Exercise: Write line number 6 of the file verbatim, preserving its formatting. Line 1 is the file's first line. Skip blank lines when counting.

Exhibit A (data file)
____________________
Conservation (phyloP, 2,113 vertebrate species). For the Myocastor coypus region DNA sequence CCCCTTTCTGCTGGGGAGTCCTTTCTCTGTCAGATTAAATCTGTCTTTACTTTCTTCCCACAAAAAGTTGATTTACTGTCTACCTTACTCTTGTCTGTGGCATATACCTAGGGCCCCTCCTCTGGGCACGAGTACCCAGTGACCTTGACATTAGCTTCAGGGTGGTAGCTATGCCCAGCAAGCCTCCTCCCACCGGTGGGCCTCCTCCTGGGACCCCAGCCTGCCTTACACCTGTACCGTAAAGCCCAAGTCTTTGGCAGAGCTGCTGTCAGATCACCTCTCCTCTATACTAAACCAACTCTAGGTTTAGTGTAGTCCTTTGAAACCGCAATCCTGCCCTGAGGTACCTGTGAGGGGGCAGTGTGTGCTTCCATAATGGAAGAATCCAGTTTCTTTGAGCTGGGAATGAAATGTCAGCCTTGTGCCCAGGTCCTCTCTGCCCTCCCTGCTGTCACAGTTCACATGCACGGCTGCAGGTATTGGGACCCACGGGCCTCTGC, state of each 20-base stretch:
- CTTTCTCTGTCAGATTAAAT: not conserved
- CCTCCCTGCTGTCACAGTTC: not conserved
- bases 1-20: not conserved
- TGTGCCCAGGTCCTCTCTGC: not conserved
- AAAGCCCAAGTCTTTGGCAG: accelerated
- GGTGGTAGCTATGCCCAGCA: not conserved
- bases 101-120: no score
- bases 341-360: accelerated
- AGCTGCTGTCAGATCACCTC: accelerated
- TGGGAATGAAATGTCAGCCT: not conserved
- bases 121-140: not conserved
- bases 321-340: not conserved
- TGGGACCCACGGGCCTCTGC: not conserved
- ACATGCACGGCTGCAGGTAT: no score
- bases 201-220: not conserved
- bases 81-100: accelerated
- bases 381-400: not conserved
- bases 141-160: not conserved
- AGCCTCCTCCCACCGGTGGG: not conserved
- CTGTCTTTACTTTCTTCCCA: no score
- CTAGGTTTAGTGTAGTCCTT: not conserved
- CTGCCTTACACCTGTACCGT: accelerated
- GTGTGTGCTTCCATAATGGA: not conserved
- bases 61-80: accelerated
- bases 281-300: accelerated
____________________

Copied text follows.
- AAAGCCCAAGTCTTTGGCAG: accelerated